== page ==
Delon Wright

Delon Wright To Miss At Least Two Weeks With Groin Strain

Pistons point guard Delon Wright will be out of action with a Grade 2 strain to his right groin, tweets James Edwards III of The Athletic. His condition will be re-evaluated in two weeks.

Wright, who suffered the injury in Friday’s game, is averaging 10.7 points, 4.6 rebounds and 4.9 assists after being acquired from the Mavericks in a three-team deal in November. He took over as the starting point guard after an early-season injury to Killian Hayes.

“He said he didn’t remember exactly how he did it, that was the scary part,” head coach Dwane Casey told Omari Sankofa II of The Detroit Free Press. “He was just getting back in transition and felt it.”

The injury, which will stretch past the All-Star break, should give a starting opportunity to Dennis Smith Jr., who was recently acquired from the Knicks, Edwards adds (Twitter link). Two-way players Saben Lee and Frank Jackson are also candidates for increased roles.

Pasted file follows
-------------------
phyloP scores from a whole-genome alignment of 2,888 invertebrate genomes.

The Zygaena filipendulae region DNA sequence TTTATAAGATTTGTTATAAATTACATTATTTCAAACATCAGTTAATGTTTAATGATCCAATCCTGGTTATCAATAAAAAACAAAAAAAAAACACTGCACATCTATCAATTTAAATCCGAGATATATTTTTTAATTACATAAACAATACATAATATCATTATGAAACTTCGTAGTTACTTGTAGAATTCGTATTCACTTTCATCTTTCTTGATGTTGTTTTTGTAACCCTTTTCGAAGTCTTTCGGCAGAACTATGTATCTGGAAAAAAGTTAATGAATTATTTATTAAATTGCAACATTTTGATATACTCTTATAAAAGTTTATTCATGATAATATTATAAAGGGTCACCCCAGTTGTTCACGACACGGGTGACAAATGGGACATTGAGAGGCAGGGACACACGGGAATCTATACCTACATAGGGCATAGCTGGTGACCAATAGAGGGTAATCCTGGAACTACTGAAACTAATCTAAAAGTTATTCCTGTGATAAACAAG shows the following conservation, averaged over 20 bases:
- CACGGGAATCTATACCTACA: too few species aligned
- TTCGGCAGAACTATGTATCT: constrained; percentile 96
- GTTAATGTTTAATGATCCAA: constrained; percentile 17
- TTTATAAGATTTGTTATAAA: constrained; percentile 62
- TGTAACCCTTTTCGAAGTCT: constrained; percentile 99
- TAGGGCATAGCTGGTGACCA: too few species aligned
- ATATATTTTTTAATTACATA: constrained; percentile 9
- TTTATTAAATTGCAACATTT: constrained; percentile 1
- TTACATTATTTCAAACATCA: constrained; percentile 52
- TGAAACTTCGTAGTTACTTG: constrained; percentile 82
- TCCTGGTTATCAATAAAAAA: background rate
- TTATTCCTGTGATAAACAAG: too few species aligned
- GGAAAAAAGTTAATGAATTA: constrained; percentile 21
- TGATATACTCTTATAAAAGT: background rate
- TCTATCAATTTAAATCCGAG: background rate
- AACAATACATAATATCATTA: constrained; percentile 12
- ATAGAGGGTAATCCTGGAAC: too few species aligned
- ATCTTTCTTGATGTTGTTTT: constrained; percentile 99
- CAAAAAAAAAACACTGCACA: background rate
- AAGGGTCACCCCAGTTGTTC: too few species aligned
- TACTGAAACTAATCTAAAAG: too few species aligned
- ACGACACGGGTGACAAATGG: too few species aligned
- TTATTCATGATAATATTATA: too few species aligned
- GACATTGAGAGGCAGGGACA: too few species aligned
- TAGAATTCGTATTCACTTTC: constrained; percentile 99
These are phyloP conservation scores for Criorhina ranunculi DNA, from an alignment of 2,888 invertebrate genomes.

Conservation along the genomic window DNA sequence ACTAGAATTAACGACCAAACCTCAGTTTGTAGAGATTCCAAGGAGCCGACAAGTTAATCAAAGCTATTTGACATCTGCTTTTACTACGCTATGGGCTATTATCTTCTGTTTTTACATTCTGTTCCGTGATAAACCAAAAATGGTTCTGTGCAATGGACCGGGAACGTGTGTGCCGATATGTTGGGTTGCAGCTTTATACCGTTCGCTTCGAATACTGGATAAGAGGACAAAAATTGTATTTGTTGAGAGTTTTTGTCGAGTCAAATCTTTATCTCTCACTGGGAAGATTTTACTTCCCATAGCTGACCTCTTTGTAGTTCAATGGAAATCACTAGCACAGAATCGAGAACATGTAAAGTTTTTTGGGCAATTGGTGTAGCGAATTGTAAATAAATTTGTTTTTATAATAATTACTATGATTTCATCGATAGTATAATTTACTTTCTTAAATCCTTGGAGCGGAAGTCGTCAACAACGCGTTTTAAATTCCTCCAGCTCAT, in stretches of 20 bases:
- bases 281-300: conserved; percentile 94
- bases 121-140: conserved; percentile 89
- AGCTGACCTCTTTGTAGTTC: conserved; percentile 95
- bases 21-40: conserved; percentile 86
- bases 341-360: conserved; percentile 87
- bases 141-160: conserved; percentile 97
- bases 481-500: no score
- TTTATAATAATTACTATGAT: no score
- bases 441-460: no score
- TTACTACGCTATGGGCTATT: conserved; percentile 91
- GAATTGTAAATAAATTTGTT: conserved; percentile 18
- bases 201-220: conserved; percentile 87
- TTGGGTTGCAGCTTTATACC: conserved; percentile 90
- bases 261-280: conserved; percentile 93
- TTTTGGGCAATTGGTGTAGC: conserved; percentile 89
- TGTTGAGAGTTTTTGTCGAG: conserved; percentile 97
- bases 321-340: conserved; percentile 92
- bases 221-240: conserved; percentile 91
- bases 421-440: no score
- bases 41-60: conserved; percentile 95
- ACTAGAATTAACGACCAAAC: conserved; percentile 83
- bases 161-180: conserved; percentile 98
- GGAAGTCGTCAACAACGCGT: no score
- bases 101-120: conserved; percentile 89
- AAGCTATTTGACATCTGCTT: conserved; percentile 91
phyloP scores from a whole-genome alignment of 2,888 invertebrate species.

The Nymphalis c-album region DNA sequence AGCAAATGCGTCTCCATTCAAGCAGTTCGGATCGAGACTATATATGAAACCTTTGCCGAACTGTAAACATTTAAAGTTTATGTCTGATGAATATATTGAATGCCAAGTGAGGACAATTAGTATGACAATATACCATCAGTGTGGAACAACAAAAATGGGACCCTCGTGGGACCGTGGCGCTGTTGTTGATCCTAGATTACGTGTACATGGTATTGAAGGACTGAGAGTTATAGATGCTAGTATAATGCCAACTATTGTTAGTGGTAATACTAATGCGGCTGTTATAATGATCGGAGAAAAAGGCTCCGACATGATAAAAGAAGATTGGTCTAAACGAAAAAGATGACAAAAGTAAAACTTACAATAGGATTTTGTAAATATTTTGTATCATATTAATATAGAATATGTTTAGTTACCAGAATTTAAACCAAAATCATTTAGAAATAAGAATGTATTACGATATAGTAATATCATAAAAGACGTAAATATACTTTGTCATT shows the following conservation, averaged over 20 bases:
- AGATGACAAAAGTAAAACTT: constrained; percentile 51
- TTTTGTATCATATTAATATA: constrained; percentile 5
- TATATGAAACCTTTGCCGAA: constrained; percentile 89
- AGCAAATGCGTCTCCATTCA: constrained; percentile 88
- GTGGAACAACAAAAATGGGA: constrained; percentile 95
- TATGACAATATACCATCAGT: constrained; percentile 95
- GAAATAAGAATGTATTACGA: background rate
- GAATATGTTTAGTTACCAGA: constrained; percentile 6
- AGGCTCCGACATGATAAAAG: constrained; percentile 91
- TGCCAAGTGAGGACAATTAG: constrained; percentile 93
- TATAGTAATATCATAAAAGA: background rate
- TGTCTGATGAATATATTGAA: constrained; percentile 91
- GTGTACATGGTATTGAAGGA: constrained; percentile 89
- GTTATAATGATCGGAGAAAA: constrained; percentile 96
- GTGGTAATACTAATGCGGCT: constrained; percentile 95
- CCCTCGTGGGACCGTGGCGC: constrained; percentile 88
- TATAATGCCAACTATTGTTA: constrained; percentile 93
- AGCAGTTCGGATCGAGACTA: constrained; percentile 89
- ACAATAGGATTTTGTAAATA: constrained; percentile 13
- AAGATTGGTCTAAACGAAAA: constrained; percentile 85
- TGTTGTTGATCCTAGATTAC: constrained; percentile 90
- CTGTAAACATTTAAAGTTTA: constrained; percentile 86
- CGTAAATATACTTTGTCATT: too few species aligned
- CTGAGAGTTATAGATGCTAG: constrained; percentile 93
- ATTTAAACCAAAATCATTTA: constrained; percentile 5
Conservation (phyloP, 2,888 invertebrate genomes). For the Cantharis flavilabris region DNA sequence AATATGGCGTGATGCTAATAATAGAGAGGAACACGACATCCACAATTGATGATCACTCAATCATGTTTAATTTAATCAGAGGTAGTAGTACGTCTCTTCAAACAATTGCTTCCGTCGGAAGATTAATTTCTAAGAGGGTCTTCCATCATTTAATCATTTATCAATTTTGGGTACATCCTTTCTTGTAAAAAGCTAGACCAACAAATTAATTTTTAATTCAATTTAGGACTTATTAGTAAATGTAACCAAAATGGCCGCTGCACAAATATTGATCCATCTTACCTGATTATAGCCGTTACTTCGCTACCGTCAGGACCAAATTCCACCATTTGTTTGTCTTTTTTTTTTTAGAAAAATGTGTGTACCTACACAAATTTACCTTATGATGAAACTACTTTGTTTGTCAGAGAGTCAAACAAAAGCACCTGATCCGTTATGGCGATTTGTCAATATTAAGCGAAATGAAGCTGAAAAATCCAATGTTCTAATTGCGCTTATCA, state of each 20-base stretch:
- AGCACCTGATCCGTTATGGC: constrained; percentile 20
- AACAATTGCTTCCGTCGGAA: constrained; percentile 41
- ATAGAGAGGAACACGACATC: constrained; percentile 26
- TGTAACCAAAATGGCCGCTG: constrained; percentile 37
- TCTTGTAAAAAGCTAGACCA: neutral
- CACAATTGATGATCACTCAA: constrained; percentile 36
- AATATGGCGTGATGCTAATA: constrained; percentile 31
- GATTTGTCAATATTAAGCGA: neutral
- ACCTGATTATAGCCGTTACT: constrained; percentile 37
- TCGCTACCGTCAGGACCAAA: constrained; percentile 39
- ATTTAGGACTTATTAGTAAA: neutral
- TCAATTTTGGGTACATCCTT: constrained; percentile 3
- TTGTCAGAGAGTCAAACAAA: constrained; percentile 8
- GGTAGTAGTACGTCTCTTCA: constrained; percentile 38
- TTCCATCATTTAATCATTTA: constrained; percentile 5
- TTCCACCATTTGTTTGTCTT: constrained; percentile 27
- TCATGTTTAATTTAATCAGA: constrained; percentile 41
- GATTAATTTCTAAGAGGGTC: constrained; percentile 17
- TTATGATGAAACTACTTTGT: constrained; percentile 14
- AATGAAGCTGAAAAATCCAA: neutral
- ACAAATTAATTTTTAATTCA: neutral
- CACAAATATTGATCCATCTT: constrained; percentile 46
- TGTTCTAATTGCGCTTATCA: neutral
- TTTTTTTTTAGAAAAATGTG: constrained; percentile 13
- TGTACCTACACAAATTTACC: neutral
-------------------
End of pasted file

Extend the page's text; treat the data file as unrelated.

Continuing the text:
Injury/Illness Updates: Hayward, Martin, Schröder, Tucker, Wright

Hornets star forward Gordon Hayward practiced in full on Friday and is listed as probable to play against Golden State on Saturday, Rick Bonnell of the Charlotte Observer tweets. Hayward missed last Saturday’s loss to San Antonio with lower back discomfort. The Hornets haven’t played since due to a couple of COVID-19 related postponements.

We have more updates regarding injuries and illness around the league:

  • Hornets coach James Borrego indicated Caleb Martin will likely take longer than his brother, Cody Martin, to be cleared from the league’s health and safety protocols, Bonnell adds in another tweet. The Martin twins have missed Charlotte’s last two games.
  • Lakers starting point guard Dennis Schröder will miss his second consecutive game on Saturday after being placed under the league’s health and safety protocols, ESPN’s Dave McMenamin tweets.
  • Rockets forward P.J. Tucker returned to practice on Friday, Jonathan Feigen of the Houston Chronicle reports. Tucker has missed the last two games with a bruised thigh.
  • Pistons point guard Delon Wright departed during the fourth quarter of his team’s game against Memphis on Friday with a right groin strain, Keith Langlois of Pistons.com tweets.